RECIPE: Gandule Rice
Fresh gandule beans, also known as “pigeon peas,” are a fresh item you can find at the farmers markets in January. They are an ingredient with deep roots in various cuisines, ranging in regions from India to Puerto Rico.
One of the most popular dishes in Hawai`i using pigeon peas is Gandule Rice, brought here by Puerto Rican settlers and most often served with pastelles, a banana and meat tamale wrapped in banana leaves.
One of the key ingredients besides gandule beans is achiote oil, flavored with the rich yellow amber seeds from the annatto tree that imparts a peppery, slightly nutty and sweet flavor to the rice. This recipe is wonderfully adaptable to whatever protein you have in your refrigerator. Easily leave the meat out and it becomes a delicious vegan dish!
1/4 cup achiote oil*
1/2 lb. ground pork
1/2 lb. bacon, sliced
4 cloves garlic, chopped
1 large onion, chopped
1 green bell pepper, seeded, diced
2 bunches of green onions, thinly sliced
2 bunches fresh cilantro, chopped (save 1/4 cup aside for garnish)
1 Tablespoon dried oregano, crushed
1 1/2 tsp. salt
1 tsp. freshly ground black pepper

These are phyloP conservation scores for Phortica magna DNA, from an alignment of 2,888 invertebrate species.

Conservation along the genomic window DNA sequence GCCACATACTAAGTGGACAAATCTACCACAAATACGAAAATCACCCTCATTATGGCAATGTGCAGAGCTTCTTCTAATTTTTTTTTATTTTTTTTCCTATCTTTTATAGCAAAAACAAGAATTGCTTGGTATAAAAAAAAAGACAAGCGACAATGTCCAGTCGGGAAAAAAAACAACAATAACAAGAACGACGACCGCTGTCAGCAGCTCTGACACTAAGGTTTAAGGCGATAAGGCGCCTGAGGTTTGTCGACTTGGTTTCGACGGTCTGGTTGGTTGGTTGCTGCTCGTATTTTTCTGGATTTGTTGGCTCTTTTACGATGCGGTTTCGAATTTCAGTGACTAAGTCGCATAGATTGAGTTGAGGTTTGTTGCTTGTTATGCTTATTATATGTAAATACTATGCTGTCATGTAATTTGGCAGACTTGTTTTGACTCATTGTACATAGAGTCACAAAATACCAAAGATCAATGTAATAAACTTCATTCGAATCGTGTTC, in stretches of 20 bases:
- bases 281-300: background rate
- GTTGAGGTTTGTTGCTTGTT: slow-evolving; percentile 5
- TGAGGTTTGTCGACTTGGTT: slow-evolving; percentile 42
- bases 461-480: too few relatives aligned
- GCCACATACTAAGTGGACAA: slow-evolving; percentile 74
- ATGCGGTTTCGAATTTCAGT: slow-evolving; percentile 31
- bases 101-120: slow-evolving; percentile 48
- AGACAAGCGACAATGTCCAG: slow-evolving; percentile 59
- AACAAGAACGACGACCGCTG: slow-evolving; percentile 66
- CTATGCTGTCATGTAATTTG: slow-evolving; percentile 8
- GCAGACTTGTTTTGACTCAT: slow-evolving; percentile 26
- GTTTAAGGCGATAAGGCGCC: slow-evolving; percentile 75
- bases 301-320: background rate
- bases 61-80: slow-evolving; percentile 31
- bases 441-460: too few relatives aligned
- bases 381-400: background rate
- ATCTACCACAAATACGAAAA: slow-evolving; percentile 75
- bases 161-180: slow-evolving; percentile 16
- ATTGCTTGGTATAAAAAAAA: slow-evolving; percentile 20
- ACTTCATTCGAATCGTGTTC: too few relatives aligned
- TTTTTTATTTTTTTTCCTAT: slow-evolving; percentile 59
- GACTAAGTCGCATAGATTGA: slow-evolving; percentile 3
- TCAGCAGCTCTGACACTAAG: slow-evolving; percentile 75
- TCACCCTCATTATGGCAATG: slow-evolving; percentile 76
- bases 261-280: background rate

1 tsp. ground cumin
1 tsp. curry powder
1 tsp. chili powder
1/2 teaspoon red pepper flakes
1 (15 oz.) can tomato sauce
6 – 8 chicken or vegetable broth
3 3/4 cups rice, rinsed and drained
3 cups fresh gandule beans (pidgeon peas) (or 2 -15.5 oz cans of pigeon peas, drained)
2 (6 oz.) cans of olives, sliced
- 1. In a large saucepan over medium heat, sauté rice in achiote oil till golden and slightly puffed.
2. In another frying pan, cook bacon until crisp – then add ground pork and cook till done about 4 – 5 minutes.
3. Add cooked meat, onions, garlic, bell pepper and cilantro to rice mixture. Stir in seasonings, tomato sauce and broth; bring to a boil.
4. Add beans and olives. Reduce heat and cover. Simmer 30-40 minutes, checking every now and again to see if the rice needs more liquid – if so, add additional broth.
5. Garnish with chopped cilantro leaves.
Serves 8 – 10
This post has been a contribution by Kristin Frost Albrecht on behalf of The Food Basket, Hawai’i Island’s Food Bank.
*Available in local stores – or use achiote powder and follow directions for making achiote oil